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wrapping parameterized types
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Date: 2007-05-04 (13:49)
From: Dirk Thierbach <dthierbach@g...>
Subject: Re: [Caml-list] wrapping parameterized types
Andrej Bauer wrote:
>rossberg@ps.uni-sb.de wrote:

>> Dirk Thierbach:
>>> It's because the universal quantifier is in a "negative" position,
>>> which is equivalent to an existential quantifier on the outside.
>>> Just pretend they are logic formulae instead of types, and then
>>> (\forall a. a) -> b   is equivalent to   \exists a. (a -> b)
>> Actually, no, these are not equivalent. 

Well, as classical logical formulae, they clearly are :-) Which IMHO
is enough to explain the name. Notice I said "pretend", and didn't use
the word "intuitionistically".

>> Only the following are:
>> (\exists a. a) -> b   is equivalent to   \forall a. (a -> b)

But that doesn't explain why the usage in the example is called
"existential". All "normal" types are forall-quantified on the outside,
so this isn't really a new feature in any way.

> Right, and this is in accordance with the terminology. 

Well, then maybe I don't understand the terminology :-)

> Note that Dirk misread the precedence of operators:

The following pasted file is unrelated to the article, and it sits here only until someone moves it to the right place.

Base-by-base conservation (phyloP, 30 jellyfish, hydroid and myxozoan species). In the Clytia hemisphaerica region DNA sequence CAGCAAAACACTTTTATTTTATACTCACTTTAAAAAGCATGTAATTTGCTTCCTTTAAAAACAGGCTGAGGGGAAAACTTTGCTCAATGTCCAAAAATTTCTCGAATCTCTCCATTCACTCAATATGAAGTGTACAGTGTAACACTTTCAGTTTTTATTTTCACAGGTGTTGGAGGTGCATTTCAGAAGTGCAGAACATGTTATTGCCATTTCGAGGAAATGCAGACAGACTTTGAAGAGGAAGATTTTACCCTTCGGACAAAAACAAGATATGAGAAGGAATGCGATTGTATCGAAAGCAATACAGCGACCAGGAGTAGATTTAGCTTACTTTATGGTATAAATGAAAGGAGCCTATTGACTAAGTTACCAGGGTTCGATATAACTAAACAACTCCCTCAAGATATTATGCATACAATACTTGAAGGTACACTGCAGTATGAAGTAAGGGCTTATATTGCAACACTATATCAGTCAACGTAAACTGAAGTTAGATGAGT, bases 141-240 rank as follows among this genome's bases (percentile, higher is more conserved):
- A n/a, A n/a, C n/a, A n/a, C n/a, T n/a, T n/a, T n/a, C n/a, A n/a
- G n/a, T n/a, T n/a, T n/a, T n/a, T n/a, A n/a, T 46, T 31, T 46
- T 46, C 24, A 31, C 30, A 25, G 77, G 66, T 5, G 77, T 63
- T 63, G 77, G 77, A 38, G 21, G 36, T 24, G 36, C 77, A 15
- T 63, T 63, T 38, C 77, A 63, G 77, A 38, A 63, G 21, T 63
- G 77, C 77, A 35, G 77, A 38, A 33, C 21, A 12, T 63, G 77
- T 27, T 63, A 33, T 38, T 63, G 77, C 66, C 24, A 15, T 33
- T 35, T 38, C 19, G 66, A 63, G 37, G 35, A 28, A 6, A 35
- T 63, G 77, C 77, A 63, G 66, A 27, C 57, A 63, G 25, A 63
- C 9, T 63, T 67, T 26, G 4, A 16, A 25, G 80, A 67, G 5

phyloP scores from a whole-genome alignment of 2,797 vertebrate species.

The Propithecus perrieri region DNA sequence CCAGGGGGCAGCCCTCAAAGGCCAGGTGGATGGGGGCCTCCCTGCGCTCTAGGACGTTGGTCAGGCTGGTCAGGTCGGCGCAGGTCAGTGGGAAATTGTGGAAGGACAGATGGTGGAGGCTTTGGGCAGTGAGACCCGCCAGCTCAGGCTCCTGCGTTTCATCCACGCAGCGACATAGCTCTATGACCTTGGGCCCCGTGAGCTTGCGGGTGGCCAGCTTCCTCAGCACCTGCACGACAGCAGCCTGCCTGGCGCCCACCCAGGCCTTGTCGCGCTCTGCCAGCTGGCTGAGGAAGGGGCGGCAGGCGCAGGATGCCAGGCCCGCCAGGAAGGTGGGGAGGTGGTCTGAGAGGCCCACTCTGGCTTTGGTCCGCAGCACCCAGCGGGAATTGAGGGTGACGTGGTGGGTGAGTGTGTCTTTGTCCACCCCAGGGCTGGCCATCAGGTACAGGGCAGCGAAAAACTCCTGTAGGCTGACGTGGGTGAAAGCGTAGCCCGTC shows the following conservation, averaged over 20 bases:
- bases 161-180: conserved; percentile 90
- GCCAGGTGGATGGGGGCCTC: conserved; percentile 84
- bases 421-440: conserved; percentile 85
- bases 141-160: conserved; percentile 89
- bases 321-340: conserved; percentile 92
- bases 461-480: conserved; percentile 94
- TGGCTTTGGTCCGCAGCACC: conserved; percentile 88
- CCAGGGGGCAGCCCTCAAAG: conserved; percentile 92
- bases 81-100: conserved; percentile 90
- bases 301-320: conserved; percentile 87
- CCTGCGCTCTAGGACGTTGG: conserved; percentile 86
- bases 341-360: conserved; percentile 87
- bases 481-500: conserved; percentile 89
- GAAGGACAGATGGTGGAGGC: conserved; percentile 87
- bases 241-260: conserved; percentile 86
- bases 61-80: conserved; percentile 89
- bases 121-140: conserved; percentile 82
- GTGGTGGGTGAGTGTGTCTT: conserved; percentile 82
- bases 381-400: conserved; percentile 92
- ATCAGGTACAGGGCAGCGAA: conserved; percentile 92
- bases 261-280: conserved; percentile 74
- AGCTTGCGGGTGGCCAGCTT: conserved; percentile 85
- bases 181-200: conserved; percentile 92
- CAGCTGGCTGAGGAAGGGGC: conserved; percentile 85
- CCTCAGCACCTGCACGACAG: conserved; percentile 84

No, I didn't, but maybe I was to terse. The point is that records
in OCaml allow rank-2 polymorphism, and one can use rank-2 polymorphism
to encode existential types. The crucial point in the example is here:

>>>> type 'b mylistfun = { listfun: 'a. 'a list -> 'b }
>>>> val app_to_mylist : 'a mylistfun -> mylist -> 'a = <fun>

So, ignoring records, app_to_mylist has the type

app_to_mylist : (\forall 'a. 'a list -> 'b) -> mylist -> 'b

Now, "morally" this is similar to

app_to_mylist : \exists 'a. ('a list -> 'b) -> mylist -> 'b

as pointed out before.  So one can indeed pretend that 'a is
existentially qualified in this function. And this is important,
because that's what makes the whole thing work ("there is a type 'a
such that app_to_mylist executes, but we don't now in advance which
one"). And the encoding of "real" existential types using rank-2
polymorphisms is very similar. Which is again a reason to make a
connection between existential quantifiers and forall-quantifiers in
negative positions, and call such an encoding "existential type".

OTOH, the conversion from (\forall 'a. 'a list -> 'b) to
((\exists 'a. 'a list) -> b) really doesn't explain anything. Or maybe
it does, and I don't understand it, but so far, the other explanation
makes a lot more sense to me.

- Dirk